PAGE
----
The Marital Desires of Young Adults

Jeremy E. Uecker, University of Texas at Austin

Social scientists rarely explore the marital desires of young adults, and when they do the focus tends to be on the desire to eventually marry, rather than a desire to be married in the present. This study uses data from the National Longitudinal Study of Adolescent Health (N=11,355) to explore the prevalence of, and contexts that foster, the desire to be married among young adults. I further explore a cultural reason that young adults do not marry even when they want to: the belief that marriage is only appropriate following career establishment. The results suggest a significant minority of never-married young adults actually want to be married, but most of them would not marry if given the opportunity before working full time for a period. Variations in these attitudes are discussed, as are their implications for our understanding of the transition to adulthood, marriage-promotion policies, and marriage in general.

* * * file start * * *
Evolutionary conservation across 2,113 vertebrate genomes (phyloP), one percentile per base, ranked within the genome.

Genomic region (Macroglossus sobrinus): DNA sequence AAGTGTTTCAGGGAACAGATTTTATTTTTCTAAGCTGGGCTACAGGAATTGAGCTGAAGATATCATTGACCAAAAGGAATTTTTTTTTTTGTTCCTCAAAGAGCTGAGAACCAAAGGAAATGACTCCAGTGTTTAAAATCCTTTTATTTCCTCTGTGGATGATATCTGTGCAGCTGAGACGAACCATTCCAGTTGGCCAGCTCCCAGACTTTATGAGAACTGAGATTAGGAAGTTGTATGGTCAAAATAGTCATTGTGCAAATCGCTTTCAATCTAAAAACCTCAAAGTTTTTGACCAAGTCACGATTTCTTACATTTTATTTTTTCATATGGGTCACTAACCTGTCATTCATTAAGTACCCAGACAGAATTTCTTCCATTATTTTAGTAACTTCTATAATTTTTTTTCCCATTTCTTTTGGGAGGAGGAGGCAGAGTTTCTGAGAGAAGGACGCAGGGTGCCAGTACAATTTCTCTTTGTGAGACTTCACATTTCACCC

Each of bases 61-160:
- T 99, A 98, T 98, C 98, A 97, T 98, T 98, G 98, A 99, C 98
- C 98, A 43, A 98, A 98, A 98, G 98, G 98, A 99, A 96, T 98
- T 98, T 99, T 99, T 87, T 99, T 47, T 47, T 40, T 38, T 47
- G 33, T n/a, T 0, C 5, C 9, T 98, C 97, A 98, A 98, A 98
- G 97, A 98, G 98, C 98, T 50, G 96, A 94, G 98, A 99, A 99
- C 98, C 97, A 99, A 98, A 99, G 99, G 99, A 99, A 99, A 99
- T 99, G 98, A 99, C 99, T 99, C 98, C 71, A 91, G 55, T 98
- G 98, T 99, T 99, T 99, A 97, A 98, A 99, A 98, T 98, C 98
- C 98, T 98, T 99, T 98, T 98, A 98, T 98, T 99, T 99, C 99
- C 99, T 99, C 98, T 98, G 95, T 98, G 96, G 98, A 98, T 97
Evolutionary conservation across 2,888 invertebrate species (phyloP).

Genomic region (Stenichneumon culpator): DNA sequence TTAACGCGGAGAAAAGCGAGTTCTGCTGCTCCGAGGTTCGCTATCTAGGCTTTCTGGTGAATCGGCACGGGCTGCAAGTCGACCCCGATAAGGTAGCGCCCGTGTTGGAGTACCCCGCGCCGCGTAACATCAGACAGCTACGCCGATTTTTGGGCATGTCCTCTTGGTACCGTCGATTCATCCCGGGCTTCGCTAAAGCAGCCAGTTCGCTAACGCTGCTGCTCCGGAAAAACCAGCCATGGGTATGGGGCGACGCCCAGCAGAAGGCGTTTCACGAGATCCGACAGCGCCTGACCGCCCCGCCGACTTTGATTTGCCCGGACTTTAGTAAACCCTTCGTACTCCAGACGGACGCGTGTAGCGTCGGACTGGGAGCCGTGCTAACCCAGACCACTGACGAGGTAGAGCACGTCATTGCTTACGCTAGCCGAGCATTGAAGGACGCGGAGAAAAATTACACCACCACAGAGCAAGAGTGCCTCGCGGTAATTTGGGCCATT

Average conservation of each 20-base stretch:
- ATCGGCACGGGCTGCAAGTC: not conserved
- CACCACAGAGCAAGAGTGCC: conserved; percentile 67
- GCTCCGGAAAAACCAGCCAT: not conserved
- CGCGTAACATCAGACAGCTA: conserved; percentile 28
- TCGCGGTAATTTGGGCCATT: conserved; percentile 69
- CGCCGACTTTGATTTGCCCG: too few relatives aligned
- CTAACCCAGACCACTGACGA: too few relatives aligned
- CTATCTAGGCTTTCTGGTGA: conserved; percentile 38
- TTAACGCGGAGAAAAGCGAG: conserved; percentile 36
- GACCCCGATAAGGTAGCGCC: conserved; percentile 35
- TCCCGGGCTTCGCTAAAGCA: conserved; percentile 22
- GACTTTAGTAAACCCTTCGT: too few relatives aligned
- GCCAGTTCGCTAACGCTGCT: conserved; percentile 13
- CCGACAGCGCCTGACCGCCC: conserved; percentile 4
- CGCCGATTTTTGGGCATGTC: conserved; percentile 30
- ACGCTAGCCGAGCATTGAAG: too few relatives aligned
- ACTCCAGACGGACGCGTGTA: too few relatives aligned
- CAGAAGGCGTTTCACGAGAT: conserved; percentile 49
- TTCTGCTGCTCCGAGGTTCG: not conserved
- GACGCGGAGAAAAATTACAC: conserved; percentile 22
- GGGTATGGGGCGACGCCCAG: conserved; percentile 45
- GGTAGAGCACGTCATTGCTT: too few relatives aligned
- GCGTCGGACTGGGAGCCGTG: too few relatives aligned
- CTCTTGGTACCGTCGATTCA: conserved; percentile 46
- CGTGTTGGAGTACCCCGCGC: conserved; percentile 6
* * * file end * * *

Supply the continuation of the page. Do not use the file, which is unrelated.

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Presented in Poster Session 5